Naturally occurring circadian rhythm and sleep duration are related to executive functions in early adulthood

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Excerpt

Executive functions (EFs) are considered the central control systems for complex behaviour, such as attention, planning and goal‐setting, inhibitory abilities and cognitive flexibility. EFs can be defined both as permanent characteristics of an individual (Friedman et al., 2016) and as fluctuating test performance affected by states such as stress (Shields et al., 2016), sleep deprivation (Rossa et al., 2014), alcohol consumption (Day et al., 2015), medication (Moeller et al., 2014) and mood (Cotrena et al., 2016).
As a somewhat stable characteristic of an individual, EFs can be evaluated with self‐ratings such as the Behavior Rating Inventory of Executive Function (BRIEF) (Roth et al., 2005). Regarding performance‐based EFs, there are several objective tests targeting their different aspects, such as attention (Conners, 2004), working memory (Reitan, 1958) and inhibitory control (Bohnen et al., 1992). A recent review concluded that there are two different constructs of EF: self‐reports are mainly indices of goal pursuit, whereas performance‐based EF tests estimate the efficiency of cognitive abilities, and the constructs correlate only modestly (0.19) with each other (Toplak et al., 2013).
Several experimental sleep deprivation studies have reported domain‐specific associations with performance‐based EFs (Banks and Dinges, 2007; Jackson et al., 2013; Lo et al., 2012). Some studies have reported slower reaction times, but no weakening of inhibitory control in sleep‐deprived subjects (Bratzke et al., 2012; Cain et al., 2011; Dixit and Mittal, 2015), while others reported poorer performance in tasks requiring higher executive functions, such as risk‐taking (Rossa et al., 2014) or divergent thinking (Vartanian et al., 2014), but with no effect on reaction times.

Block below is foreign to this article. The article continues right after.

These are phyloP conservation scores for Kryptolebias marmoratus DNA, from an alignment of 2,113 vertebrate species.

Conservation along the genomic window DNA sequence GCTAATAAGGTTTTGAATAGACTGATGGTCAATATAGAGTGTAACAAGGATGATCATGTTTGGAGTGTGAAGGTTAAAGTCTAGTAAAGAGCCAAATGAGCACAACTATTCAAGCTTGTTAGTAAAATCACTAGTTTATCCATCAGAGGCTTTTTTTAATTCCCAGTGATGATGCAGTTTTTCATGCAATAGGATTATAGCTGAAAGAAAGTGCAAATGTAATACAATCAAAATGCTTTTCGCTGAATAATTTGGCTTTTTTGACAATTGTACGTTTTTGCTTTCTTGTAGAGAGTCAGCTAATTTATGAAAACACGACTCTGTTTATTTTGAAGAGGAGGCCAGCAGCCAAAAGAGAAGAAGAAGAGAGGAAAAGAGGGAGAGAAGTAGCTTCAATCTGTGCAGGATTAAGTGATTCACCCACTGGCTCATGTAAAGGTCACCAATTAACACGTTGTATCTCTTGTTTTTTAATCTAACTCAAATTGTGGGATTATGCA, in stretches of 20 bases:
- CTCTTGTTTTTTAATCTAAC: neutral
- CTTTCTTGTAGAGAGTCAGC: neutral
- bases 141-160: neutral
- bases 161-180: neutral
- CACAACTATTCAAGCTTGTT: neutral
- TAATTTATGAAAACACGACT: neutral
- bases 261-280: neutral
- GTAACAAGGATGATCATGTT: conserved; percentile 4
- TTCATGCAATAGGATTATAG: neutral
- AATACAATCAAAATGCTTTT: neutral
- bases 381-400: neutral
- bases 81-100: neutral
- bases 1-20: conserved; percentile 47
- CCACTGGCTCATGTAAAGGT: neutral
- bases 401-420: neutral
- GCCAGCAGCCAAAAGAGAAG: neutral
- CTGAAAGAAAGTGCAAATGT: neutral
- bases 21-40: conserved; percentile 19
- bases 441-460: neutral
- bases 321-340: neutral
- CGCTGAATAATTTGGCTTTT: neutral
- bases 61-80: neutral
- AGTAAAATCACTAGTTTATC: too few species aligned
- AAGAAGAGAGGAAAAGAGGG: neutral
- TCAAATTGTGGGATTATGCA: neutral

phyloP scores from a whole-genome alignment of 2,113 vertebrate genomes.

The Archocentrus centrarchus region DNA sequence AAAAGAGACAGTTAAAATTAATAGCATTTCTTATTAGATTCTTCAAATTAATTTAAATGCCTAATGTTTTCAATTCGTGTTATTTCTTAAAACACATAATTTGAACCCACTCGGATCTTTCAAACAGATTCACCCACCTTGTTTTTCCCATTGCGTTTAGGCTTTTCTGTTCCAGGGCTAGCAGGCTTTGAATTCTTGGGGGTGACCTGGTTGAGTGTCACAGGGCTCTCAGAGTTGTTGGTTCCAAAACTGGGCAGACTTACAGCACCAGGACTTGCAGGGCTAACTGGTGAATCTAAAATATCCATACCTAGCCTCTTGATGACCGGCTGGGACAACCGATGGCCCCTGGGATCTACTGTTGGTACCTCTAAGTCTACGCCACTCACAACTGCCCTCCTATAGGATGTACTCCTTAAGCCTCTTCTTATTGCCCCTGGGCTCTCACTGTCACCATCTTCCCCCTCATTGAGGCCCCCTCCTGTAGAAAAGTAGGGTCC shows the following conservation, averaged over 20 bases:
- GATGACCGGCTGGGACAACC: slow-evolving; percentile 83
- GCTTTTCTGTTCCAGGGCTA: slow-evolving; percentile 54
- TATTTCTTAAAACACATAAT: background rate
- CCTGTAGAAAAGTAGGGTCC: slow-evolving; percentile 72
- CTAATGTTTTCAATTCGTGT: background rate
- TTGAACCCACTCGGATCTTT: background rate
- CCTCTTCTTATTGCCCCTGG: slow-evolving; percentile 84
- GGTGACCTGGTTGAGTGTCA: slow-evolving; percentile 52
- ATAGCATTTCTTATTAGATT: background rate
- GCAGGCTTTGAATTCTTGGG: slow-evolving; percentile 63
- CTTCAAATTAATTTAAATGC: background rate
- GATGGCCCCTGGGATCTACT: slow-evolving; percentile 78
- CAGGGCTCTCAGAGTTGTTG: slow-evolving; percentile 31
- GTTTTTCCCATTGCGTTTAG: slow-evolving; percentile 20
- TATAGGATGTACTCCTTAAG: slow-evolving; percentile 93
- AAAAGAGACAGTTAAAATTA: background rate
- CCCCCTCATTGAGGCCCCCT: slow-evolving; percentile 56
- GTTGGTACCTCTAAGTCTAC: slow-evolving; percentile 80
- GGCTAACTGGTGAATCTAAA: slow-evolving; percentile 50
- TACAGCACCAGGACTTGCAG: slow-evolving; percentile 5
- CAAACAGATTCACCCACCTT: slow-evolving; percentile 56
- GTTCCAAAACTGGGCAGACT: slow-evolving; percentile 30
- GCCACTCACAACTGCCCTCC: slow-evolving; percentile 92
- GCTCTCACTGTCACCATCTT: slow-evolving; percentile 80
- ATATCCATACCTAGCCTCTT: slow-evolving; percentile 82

However, sleep deprivation occurs not only in experimental studies, but also under natural conditions, which provides greater ecological validity to study the consequences for cognitive functions. In particular, as young adults are more prone to have a later circadian rhythm (Duffy et al., 2015) and as there are several studies reporting a growing prevalence of both longer and shorter sleep (Bin et al., 2013) there is an increasing need to investigate the outcomes of naturally occurring sleep in this age group. Later circadian rhythm may result in shorter sleep duration, daytime sleepiness and an increasing amount of weekend catch‐up sleep (Juda et al., 2013). Circadian misalignment and both long and short sleep duration are all associated with several detrimental outcomes such as depression (Wittmann et al., 2006), higher risk for cardiovascular diseases (Wong et al., 2015) and poorer overall wellbeing (De Souza and Hidalgo, 2015; Rutters et al., 2014); it is still unknown how these associations are manifested in everyday executive functioning.
There are few epidemiological studies linking young adults’ naturally occurring sleep with EF, but the findings are consistent. In a study (Wilckens et al., 2014) of 112 adults, shorter objectively measured sleep duration associated with poorer task‐switching performance in both younger (mean age 23 years) and older (mean age 63 years) age groups. In a study of 154 young adults, subjective complaint of poor sleep quality associated with a deficit in sustained attention (Gobin et al., 2015). Self‐reported circadian misalignment, or preference towards eveningness, has been reported to associate with lower self‐regulation abilities (Digdon and Howell, 2008; Tangney et al., 2004). Additionally, performance in several objective EF tests is associated with circadian rhythm and time of day, suggesting that sleep timing may play a part in performance‐based EF (Hahn et al., 2012). Similarly, irregular sleep, as night‐to‐night variation in sleep, has been shown to associate with more frequent attention problems (Whiting and Murdock, 2016) and subjective wellbeing (Lemola et al., 2013).
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